Hospitals in the New York area are seeing an unusually high number of IT outsourcing deals, due to a spate of recent mergers, plus the high cost of providing care in the area.
"Being in New York makes it very difficult to retain technology people, because we're competing with Wall Street," said Richard P. McGrail, vice president and CIO at Continuum Health Partners Inc., which operates seven facilities in Manhattan and Brooklyn. Continuum announced in January that it signed a seven-year, US$350 million deal with Paris-based Cap Gemini Ernst & Young.
Another problem, said Matt Duncan, a research director at Gartner Inc. in Stamford, Conn., is that "hospital organizations are loathe to disrupt their salary structure." Because of nursing unions, hospitals "can't pay Windows 2000 engineers twice what they pay a nurse," he said.
Earlier this month, St. Vincent Catholic Medical Centers in New York outsourced its IT department to Computer Sciences Corp. in El Segundo, Calif., in a seven-year, $200 million deal.
After merging with other health systems, it becomes complex to "operate as one enterprise," said Bernadette Kingham, a spokeswoman at St. Vincent, which was formed in August as a result of a merger among three hospital systems.
Outsourcing allowed St. Vincent to quickly implement technologies, such as online medical records and e-commerce applications, uniformly across its eight hospitals in Brooklyn, Queens, Manhattan and the Bronx.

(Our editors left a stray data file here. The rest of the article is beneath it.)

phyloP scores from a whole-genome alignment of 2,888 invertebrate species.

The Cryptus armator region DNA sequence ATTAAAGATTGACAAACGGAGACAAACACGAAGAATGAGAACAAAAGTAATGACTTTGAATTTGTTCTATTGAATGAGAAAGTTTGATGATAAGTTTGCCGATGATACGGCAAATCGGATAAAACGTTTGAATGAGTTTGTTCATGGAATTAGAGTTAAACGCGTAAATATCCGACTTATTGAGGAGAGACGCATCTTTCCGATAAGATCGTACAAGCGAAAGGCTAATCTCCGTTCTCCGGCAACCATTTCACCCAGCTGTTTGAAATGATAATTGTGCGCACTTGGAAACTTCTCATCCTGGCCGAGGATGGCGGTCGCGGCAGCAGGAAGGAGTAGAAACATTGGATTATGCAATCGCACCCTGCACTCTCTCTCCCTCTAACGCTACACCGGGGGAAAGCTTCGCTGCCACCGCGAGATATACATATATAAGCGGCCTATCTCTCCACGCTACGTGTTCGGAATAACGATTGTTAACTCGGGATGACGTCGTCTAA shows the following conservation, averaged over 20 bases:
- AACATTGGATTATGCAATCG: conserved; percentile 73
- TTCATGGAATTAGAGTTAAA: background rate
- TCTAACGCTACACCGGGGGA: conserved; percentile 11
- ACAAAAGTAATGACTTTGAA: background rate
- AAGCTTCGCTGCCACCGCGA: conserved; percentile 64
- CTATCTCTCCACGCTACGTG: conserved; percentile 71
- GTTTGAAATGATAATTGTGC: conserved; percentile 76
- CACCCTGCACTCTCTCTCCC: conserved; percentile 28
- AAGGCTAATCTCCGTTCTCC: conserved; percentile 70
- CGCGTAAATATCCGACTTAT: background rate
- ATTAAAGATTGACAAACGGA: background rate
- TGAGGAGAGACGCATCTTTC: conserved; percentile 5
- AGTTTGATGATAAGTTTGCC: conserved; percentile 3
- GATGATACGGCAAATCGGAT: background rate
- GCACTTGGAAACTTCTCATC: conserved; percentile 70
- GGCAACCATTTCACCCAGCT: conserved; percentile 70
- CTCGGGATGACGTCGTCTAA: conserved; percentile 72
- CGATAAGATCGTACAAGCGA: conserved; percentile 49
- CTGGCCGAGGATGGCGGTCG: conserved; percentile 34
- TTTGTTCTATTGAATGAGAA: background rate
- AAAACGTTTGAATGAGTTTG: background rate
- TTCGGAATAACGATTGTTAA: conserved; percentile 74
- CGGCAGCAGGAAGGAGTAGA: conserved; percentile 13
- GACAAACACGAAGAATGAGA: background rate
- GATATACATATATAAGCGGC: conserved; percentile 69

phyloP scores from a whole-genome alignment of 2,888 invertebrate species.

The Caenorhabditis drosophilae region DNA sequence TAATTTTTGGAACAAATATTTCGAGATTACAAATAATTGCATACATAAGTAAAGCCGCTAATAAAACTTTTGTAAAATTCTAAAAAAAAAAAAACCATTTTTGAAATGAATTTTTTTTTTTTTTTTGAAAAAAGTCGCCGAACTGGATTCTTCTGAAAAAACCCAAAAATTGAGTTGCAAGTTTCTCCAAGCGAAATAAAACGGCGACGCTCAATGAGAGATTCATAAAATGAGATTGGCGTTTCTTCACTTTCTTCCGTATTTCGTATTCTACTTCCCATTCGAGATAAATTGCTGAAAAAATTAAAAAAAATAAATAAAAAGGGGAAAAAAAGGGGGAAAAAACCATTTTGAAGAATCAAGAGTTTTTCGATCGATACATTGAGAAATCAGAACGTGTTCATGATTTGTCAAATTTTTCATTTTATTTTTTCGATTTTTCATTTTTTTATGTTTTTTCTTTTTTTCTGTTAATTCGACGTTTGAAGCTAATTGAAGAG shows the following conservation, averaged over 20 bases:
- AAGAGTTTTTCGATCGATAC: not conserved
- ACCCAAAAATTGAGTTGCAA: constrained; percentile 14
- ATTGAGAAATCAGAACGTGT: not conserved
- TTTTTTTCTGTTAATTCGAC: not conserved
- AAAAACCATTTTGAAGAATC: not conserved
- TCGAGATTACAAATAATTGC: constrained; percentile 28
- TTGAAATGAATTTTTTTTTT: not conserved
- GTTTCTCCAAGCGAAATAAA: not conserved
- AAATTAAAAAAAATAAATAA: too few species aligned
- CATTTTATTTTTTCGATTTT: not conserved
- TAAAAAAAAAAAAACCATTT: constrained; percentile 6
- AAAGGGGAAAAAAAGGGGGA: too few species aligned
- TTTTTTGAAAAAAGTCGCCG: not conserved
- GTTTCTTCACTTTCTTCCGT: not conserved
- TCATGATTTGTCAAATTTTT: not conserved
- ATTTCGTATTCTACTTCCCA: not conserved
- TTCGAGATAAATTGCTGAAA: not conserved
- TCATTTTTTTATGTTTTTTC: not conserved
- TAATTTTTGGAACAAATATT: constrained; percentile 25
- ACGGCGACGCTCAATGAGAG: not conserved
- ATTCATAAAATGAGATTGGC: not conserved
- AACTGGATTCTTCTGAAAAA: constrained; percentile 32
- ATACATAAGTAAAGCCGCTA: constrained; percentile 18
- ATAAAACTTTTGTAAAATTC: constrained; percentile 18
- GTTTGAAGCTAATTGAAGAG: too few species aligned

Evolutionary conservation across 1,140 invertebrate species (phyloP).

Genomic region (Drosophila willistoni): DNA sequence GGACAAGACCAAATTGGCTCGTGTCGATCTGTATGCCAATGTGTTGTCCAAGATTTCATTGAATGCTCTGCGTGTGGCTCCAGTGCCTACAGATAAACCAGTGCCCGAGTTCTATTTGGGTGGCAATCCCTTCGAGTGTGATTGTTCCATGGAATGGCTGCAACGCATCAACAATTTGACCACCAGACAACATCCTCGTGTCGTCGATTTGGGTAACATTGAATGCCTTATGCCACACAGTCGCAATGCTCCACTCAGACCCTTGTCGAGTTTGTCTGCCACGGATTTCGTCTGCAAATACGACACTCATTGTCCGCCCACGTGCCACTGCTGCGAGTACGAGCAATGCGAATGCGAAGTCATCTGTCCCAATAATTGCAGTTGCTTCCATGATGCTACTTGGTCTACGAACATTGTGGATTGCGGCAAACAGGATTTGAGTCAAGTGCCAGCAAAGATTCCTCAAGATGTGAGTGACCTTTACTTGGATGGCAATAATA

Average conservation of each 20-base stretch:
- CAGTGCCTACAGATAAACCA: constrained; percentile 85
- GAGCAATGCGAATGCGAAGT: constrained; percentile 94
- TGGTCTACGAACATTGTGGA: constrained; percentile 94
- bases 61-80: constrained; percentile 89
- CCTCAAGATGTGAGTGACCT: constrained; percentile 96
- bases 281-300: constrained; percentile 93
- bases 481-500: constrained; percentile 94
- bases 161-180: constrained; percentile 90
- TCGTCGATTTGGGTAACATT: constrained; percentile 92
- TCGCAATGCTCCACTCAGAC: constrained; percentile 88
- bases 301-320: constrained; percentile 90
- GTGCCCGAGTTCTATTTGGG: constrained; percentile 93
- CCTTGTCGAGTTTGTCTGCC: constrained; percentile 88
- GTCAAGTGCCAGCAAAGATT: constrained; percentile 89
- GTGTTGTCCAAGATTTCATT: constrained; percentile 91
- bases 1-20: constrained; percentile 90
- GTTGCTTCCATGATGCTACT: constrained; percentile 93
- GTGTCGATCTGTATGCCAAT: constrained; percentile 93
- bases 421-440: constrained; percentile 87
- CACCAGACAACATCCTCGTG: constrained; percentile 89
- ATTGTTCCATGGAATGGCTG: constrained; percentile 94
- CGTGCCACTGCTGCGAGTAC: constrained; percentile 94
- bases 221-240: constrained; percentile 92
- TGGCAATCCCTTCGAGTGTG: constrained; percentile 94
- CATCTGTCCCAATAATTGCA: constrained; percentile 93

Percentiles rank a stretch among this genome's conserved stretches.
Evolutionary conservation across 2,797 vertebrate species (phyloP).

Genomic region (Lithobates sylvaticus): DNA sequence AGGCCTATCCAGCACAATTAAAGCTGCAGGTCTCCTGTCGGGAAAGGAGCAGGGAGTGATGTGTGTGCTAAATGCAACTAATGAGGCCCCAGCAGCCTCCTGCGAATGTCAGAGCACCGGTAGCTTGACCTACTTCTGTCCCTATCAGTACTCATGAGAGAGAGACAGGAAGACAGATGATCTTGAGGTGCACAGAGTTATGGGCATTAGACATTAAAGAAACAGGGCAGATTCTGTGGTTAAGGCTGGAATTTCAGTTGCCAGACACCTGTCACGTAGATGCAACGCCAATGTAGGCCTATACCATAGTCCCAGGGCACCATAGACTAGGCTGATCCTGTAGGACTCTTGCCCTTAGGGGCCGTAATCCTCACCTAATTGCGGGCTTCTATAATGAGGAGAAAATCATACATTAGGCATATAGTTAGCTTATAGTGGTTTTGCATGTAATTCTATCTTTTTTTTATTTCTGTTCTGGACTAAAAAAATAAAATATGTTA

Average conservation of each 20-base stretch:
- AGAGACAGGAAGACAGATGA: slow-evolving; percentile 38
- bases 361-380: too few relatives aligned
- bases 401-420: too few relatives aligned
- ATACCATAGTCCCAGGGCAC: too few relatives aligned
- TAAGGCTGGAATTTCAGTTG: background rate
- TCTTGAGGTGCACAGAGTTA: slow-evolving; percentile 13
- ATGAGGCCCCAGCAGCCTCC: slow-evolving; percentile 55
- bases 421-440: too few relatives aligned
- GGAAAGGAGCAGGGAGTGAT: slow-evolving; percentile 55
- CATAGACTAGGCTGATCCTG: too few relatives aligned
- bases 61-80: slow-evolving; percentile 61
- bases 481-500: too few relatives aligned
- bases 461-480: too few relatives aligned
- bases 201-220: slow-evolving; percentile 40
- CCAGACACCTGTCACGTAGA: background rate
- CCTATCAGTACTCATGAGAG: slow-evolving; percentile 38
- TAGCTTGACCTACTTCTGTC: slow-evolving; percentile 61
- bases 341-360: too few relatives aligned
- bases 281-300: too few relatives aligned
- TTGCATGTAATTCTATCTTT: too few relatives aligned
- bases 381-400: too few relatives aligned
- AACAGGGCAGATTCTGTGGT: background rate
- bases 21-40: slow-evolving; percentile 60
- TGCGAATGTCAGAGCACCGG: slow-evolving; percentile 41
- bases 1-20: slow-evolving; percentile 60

Within the past year, hospitals nationwide have been under pressure from the federal government, corporations and consumers to deploy new technologies.
For instance, regulations affecting the privacy of health data, which are scheduled to take effect tomorrow, will require a major overhaul of many hospitals' systems.
Additionally, The Leapfrog Group, a Washington-based consortium of about 60 major corporations, is pushing hospitals to use computer physician order-entry systems to reduce medical errors.
When New York Presbyterian Hospital decided to outsource its IT department to First Consulting Group Inc. in Long Beach, Calif., in November 1999, that "set a new threshold in the IT world" for hospitals, said Ann Sullivan, CIO at Maimonides Medical Center in Brooklyn.
Following that "landmark" event, Maimonides officials knew its own medical board would begin asking why it wasn't considering the same option, she said. But the medical center decided not to outsource its IT systems because it didn't want to hand over such a strategic function as IT to a third party.
Instead, Maimonides this month turned its IT department into a for-profit application service provider.